The psychological impact of assessments is an often hidden aspect of living with disability. Assessments come in many shapes and sizes, from medical assessments by doctors or consultants, to assessments for Motability vehicles, assessments for wheelchairs, aids and equipment, to social services or continuing healthcare if you receive a budget to employ a Personal Assistant (PA) to support you in daily living, to work capability assessments and assessments for housing benefit and council tax if you're unable to work. Hard to read that long sentence? Yes, so many assessments are long and arduous work too.
Even for simple things like prescriptions for continence products, the GP is assessing whether you're using too many of these items and may refuse to prescribe any more in a certain allotted time.
Do you remember during the first COVID-19 lockdown, many people were panic buying toilet paper? Perhaps a similar experience would be the supermarket telling you to go to the loo less because you had used your allotted quantity. Many of us went out to scrounge for alternative ways to get toilet paper, but what if it just wasn’t available?
Assessments are incredibly intrusive, there is a forced intimacy required from the disabled person to disclose personal information frequently and repetitively.
Medical assessments, for example, often require someone to remove their clothes in front of one or several strangers. Assessments for PAs can involve a professional watching you go to the toilet, shower and dress so that they can approve that how you do these things is right according to their manual for your condition or they won't give you funding. You're rarely asked what your thoughts are about your own body or condition.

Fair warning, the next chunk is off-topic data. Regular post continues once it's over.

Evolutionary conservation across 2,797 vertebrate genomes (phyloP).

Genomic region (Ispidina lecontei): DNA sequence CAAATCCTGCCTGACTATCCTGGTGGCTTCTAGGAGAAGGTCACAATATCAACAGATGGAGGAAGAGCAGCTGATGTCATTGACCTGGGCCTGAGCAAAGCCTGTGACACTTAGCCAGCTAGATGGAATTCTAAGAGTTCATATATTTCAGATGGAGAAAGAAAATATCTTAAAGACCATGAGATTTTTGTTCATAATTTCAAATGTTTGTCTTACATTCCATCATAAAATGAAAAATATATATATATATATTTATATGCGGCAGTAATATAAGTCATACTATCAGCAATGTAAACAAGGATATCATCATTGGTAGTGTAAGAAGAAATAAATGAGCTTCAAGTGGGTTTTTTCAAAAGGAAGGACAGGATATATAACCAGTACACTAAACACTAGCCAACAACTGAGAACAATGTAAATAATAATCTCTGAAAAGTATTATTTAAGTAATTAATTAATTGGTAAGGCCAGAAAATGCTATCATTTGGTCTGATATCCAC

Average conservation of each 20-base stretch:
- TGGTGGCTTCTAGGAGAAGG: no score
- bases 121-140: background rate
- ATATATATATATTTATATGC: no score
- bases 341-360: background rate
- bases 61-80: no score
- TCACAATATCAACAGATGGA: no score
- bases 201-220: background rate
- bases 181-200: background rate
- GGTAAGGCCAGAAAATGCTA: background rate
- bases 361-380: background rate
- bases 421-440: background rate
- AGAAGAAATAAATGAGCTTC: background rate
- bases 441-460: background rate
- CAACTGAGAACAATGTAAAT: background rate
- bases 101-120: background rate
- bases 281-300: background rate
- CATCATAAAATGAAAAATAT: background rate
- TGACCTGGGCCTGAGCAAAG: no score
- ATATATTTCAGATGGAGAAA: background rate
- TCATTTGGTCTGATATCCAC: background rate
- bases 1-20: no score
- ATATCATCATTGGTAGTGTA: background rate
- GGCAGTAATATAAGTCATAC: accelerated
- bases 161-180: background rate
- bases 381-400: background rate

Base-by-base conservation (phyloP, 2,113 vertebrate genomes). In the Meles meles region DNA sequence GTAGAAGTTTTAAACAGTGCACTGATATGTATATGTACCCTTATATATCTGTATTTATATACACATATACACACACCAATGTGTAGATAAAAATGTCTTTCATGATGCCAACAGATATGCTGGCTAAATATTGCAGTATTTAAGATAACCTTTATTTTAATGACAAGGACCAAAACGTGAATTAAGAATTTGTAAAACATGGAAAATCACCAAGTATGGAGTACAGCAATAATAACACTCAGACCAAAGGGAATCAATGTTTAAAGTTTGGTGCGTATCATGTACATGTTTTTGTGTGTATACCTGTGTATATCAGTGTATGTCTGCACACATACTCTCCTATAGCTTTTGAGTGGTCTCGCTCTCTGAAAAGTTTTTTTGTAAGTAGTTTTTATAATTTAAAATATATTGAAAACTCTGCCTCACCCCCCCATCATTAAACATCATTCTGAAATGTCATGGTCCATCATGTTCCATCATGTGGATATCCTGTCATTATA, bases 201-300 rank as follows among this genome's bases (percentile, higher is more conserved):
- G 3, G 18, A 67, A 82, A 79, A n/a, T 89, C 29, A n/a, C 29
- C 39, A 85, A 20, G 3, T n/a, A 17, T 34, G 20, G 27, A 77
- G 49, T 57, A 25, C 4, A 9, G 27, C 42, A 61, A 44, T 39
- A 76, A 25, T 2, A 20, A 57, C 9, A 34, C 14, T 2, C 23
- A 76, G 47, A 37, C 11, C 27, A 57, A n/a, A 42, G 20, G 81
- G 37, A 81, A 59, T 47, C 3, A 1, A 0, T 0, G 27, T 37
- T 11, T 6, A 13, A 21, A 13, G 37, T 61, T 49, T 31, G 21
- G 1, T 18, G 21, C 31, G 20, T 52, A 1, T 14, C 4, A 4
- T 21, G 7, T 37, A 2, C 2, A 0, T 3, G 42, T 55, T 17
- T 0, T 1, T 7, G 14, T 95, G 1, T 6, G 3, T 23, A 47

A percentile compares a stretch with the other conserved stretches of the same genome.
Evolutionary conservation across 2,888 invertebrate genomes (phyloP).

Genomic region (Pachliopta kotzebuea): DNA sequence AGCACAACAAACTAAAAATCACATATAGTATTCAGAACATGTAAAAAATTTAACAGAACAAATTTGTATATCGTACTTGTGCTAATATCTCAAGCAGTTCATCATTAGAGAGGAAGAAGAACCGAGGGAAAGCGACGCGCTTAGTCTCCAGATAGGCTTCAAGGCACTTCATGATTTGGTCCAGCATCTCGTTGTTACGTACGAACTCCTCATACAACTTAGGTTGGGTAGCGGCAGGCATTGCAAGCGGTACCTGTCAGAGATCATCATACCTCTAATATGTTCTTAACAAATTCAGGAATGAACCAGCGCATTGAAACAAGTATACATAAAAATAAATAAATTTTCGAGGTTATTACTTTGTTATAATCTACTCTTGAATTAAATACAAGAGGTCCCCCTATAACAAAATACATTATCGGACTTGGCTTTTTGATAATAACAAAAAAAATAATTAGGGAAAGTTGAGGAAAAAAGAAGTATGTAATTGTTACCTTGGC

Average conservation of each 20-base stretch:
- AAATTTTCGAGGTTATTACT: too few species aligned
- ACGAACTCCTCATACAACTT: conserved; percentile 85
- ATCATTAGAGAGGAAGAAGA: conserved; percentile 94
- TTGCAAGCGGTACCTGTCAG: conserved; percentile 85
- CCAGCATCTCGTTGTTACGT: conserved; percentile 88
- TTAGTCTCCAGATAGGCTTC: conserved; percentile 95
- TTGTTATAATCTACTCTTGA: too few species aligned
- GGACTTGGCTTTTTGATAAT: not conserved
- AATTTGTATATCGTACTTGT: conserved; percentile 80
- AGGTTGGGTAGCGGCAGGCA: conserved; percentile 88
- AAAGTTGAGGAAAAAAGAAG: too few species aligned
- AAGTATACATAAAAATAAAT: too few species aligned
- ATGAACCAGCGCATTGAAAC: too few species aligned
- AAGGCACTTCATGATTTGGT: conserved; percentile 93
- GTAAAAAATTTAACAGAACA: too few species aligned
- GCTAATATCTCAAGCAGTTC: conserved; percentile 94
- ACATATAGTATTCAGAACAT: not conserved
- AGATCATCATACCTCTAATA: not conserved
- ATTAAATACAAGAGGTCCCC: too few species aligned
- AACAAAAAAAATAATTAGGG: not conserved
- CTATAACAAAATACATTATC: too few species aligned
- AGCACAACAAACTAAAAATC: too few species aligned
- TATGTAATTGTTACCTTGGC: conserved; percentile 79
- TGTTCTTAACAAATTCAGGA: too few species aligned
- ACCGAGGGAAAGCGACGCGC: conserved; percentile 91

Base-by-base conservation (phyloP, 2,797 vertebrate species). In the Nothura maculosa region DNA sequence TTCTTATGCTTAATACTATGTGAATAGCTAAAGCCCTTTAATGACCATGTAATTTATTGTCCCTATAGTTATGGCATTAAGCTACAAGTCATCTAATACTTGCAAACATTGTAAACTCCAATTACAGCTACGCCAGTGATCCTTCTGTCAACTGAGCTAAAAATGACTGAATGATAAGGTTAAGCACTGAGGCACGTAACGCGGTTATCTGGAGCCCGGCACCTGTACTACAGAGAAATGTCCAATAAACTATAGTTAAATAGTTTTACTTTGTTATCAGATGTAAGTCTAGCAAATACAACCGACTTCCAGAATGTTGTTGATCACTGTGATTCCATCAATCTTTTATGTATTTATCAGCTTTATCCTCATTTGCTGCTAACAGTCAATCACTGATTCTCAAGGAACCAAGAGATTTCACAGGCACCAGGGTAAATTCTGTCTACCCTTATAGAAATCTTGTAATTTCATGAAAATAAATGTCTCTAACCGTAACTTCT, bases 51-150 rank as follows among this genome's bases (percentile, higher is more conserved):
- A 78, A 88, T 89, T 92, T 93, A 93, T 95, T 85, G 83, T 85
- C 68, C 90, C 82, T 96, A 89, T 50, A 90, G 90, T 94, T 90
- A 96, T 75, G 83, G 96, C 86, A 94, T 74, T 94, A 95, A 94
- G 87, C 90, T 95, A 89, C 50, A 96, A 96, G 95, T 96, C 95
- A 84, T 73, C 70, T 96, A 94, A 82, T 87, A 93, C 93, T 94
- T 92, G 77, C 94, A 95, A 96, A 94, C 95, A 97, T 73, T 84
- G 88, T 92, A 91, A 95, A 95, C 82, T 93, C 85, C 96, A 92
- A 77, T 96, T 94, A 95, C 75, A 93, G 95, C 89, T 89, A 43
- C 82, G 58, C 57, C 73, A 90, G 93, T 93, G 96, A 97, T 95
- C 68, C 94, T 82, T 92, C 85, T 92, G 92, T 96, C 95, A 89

In our family we undergo at least a minimum of 20 assessments or reviews a year. Some may be a one-off meeting, but others will drag on and on with letters and more information being required.
We have a Motability vehicle and the assessment for this can take more than a year. After you have the vehicle we have at least three different companies monitoring different parts of the vehicle several times a year. On top of that, we have quarterly reports to complete for the NHS. We also have a hoist which gets assessed by two different companies several times a year. If my partner needs a new wheelchair cushion he needs to ring several numbers to get an appointment and then has to wait up to six months to get an assessment. He then negotiates with the staff member at wheelchair services that he knows his own body better than they do, then waits several months before the cushion arrives.
Many people, our family included, often go without the support we're entitled to because the stress and humiliation are not worth it.
With all assessments, the focus is on what you can’t do and this process actually encourages you to exaggerate your answers because the reality is that you often get less than what you ask for.
Always waiting for a professional to agree that you actually do need that thing and aren’t just applying for stuff willy-nilly, always needing a supporting statement from a professional because your own word is not enough.
Power firmly in their hands because if you don't do exactly what you're told and agree to the intrusive nature of the assessment, that support will be withdrawn.
Yet they change the criteria often. Staff turnover and caseloads are so high that the next person rarely knows anything about you so you have to start again.